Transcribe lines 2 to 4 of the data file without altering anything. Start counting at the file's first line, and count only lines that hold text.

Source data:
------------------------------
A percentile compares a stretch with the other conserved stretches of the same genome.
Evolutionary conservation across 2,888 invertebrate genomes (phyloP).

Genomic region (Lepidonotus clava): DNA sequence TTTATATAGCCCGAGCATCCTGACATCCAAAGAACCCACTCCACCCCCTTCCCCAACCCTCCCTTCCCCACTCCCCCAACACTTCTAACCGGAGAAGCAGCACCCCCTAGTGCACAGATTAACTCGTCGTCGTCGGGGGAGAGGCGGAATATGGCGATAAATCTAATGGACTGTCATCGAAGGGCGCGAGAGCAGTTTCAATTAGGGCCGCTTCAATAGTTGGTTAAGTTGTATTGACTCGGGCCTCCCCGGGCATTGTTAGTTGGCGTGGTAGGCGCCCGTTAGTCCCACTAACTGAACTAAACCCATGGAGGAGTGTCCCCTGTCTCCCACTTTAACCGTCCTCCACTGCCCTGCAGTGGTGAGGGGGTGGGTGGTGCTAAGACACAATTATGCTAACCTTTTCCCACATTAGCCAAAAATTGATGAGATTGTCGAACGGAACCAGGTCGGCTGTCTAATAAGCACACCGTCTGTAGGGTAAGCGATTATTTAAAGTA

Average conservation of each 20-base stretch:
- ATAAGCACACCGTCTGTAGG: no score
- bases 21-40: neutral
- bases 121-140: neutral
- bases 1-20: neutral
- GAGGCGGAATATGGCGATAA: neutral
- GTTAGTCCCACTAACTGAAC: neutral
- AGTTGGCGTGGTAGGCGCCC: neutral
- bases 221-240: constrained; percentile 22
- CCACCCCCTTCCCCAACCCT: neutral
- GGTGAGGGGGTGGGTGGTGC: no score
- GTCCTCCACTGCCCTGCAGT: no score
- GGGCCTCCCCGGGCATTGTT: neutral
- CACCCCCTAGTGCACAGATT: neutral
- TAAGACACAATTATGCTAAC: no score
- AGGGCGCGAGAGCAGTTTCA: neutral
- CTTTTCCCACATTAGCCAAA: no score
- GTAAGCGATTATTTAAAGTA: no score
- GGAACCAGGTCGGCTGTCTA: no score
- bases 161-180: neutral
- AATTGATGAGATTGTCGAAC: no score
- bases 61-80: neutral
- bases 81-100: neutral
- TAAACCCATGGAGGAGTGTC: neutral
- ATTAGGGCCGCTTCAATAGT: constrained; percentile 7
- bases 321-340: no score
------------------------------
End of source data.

Evolutionary conservation across 2,888 invertebrate genomes (phyloP).

Genomic region (Lepidonotus clava): DNA sequence TTTATATAGCCCGAGCATCCTGACATCCAAAGAACCCACTCCACCCCCTTCCCCAACCCTCCCTTCCCCACTCCCCCAACACTTCTAACCGGAGAAGCAGCACCCCCTAGTGCACAGATTAACTCGTCGTCGTCGGGGGAGAGGCGGAATATGGCGATAAATCTAATGGACTGTCATCGAAGGGCGCGAGAGCAGTTTCAATTAGGGCCGCTTCAATAGTTGGTTAAGTTGTATTGACTCGGGCCTCCCCGGGCATTGTTAGTTGGCGTGGTAGGCGCCCGTTAGTCCCACTAACTGAACTAAACCCATGGAGGAGTGTCCCCTGTCTCCCACTTTAACCGTCCTCCACTGCCCTGCAGTGGTGAGGGGGTGGGTGGTGCTAAGACACAATTATGCTAACCTTTTCCCACATTAGCCAAAAATTGATGAGATTGTCGAACGGAACCAGGTCGGCTGTCTAATAAGCACACCGTCTGTAGGGTAAGCGATTATTTAAAGTA

Average conservation of each 20-base stretch: